A political cartoon after Barbara Bush’s death illustrated a sailboat named, The Bush Family. Near it, a detached rudder labeled Barbara Bush floated away.
This is not an article about politics.
It’s a post about inspecting and, if necessary, replacing, upgrading, and improving your nonprofit rudder.
The cartoon brought two recent conversations with executive directors with rudder problems to mind.
The organization’s founders convinced a local foundation to fund their new nonprofit. Now the foundation was moving on to other new ventures. The CEO needed a long-term replacement for the funds that had been giving them direction– a new rudder.
This nonprofit’s leader was sailing in a community undergoing a population shift. The shift caused a loss of government support. This loss increased their yearly operating deficit to $400,000. Their rudder had severe stress cracks from overuse and was in danger of falling off.
You attach rudders, as you know, to the back of sailboats. You use them to steer the boat to catch the wind to reach your destination. In a nonprofit, a rudder, dear readers, is not your mission. It’s how you capture revenue to move toward your vision.
A theatre, for instance, selects from thousands of plays. It develops its season around a theme to hook the audience’s interest. Even if the mission is to be edgy, the artistic team still selects shows that fill seats going to the edge but not over it– to survive.
Forward movement stalls. Your sails flap-snap in the wind. Sometimes you jibe. The boom tears across the cockpit, scaring everyone. Depending on the current, tide, and winds, you risk ending up on the rocks.
Once effective strategies wear out and no longer work. Rudder wears out. Winds change. Tactics turn out to be undersized as conditions change.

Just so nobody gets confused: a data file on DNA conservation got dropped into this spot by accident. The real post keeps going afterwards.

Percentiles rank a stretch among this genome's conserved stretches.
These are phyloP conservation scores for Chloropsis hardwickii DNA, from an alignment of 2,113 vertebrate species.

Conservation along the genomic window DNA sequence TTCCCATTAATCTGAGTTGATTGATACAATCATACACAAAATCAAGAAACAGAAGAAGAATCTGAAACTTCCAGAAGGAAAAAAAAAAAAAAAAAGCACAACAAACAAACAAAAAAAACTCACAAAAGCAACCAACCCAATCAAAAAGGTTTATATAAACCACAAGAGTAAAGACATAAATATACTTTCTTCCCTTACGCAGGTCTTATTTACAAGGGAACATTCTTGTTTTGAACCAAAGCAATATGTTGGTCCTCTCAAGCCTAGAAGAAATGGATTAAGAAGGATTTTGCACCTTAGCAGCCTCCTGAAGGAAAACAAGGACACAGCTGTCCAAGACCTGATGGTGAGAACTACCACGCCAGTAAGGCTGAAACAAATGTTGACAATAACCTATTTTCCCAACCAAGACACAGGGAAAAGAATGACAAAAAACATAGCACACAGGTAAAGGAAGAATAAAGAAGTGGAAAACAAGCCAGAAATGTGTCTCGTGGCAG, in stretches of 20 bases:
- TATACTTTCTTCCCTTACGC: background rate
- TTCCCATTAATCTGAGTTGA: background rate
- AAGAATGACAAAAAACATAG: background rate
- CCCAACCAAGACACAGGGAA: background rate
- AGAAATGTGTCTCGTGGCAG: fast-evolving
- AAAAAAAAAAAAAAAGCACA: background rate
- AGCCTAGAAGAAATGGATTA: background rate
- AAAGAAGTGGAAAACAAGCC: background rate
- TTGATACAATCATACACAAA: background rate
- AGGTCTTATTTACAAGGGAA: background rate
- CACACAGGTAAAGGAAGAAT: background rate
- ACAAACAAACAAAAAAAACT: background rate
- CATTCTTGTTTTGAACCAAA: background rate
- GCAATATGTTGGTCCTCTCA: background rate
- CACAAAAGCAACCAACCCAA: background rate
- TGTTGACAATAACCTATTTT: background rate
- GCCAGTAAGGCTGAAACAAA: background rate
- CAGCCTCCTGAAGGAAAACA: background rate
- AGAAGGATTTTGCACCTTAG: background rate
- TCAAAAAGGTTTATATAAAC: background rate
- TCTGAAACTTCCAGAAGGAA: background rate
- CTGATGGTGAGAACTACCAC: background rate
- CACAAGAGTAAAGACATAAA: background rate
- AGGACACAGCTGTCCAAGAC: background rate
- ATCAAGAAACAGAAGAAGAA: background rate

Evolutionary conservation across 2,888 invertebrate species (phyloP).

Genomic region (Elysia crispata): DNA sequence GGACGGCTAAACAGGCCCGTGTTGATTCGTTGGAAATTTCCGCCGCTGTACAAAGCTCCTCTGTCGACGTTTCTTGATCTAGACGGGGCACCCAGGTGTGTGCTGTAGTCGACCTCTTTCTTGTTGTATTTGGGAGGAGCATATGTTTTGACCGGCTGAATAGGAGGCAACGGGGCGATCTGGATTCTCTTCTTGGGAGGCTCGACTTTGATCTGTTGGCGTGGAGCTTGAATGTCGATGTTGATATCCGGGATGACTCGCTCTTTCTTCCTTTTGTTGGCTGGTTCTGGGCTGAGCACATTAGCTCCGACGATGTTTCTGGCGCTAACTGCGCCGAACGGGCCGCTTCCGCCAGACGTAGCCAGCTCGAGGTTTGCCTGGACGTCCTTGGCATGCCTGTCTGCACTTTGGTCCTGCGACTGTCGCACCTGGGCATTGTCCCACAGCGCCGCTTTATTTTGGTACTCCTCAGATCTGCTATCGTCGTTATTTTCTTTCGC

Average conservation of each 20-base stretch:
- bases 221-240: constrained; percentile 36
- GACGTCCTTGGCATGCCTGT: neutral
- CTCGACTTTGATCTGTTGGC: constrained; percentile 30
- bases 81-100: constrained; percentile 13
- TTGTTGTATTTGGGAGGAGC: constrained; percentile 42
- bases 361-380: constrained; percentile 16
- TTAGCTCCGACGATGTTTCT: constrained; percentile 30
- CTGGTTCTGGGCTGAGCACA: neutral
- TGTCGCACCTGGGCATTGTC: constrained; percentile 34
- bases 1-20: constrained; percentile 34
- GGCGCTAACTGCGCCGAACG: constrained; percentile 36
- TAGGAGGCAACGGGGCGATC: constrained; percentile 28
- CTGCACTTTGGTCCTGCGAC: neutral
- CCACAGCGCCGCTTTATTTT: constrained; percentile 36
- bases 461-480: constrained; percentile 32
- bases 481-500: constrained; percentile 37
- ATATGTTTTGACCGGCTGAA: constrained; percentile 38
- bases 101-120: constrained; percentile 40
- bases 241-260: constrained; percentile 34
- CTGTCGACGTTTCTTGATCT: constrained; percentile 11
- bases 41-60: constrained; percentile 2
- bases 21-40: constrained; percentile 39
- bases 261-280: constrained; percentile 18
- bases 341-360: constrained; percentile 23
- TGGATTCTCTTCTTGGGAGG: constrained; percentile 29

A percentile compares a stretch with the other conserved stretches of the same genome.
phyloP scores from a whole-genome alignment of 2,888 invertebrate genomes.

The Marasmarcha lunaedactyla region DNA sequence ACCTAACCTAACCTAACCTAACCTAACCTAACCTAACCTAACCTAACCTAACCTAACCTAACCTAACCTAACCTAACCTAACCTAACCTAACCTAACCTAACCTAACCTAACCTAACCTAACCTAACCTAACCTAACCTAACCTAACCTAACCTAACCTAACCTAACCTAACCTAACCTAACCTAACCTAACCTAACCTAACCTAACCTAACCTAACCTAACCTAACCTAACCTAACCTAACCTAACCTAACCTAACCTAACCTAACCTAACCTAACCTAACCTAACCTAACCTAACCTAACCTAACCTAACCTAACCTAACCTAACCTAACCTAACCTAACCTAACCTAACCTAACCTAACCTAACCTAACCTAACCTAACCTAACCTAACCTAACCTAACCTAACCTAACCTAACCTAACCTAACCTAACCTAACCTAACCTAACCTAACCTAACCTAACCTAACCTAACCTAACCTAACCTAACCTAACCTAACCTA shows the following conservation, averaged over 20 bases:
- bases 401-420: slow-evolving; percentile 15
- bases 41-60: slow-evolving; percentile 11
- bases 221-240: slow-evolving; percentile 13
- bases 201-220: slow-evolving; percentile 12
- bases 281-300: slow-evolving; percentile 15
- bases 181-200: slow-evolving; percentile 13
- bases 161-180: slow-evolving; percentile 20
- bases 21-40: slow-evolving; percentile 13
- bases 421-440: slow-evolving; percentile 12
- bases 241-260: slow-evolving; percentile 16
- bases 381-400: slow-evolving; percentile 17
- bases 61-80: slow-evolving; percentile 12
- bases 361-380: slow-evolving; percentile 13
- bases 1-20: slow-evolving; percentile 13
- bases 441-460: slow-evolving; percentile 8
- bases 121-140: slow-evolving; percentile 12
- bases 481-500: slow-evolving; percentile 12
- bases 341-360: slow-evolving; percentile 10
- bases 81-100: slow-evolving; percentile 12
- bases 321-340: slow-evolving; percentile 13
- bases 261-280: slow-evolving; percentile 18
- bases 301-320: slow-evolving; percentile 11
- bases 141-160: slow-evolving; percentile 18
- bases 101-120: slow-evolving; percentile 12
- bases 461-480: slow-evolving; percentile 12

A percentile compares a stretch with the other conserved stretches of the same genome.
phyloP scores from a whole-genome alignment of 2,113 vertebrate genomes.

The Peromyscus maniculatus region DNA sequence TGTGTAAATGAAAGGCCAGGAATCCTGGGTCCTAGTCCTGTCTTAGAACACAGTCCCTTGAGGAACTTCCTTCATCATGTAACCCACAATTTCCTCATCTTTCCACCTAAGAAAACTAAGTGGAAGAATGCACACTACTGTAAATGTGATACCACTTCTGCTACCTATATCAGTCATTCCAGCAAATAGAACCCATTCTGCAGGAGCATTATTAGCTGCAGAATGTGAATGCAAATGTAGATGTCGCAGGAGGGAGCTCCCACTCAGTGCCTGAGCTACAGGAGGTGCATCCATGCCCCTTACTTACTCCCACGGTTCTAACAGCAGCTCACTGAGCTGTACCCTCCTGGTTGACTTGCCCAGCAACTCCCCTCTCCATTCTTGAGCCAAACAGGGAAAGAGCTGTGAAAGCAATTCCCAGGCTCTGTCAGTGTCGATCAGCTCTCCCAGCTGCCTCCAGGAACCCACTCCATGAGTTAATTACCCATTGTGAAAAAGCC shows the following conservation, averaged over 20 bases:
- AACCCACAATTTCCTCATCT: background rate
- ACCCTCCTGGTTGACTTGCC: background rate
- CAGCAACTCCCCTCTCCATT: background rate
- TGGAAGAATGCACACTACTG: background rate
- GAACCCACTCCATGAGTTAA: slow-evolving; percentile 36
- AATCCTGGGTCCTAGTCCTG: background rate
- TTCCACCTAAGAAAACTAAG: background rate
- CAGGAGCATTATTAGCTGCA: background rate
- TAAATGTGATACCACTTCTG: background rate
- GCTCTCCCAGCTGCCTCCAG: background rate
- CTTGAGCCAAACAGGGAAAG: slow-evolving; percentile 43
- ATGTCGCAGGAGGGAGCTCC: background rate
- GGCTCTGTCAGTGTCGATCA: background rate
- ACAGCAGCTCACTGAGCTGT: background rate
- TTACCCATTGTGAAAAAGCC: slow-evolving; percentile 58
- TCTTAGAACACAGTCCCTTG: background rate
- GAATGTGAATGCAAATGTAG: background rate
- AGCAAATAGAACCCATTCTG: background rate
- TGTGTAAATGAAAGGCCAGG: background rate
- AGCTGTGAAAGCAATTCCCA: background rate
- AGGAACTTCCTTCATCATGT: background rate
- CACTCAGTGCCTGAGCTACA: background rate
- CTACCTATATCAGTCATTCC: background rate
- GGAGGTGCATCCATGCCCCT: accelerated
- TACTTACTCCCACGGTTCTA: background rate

People hire me to help them figure out how to build and rebuild income strategies to catch more wind and help them plan their fundraising. One organization dependent on government money sought needed corporate sponsors. Another needed to grow their donor base. A third wanted to grow their skills to help their board fall in love with developing donors, and so on.
Inspect your rudder, that is, how you gain income. Is it in good working order? Is it sized correctly? Are you using it effectively? What will you do this quarter to keep your energy-gathering tool shipshape? Let me know what you discover.
For more answers, check out this Nonprofit CEO Library.
Karen Eber Davis provides customized advising and coaching around nonprofit strategy and board development. People leaders hire her to bring clarity to sticky situations, break through barriers that seem insurmountable, and align people for better futures. She is the author of 7 Nonprofit Income Streams and Let's Raise Nonprofit Millions Together.
If you appreciate these Added Value posts, please consider subscribing.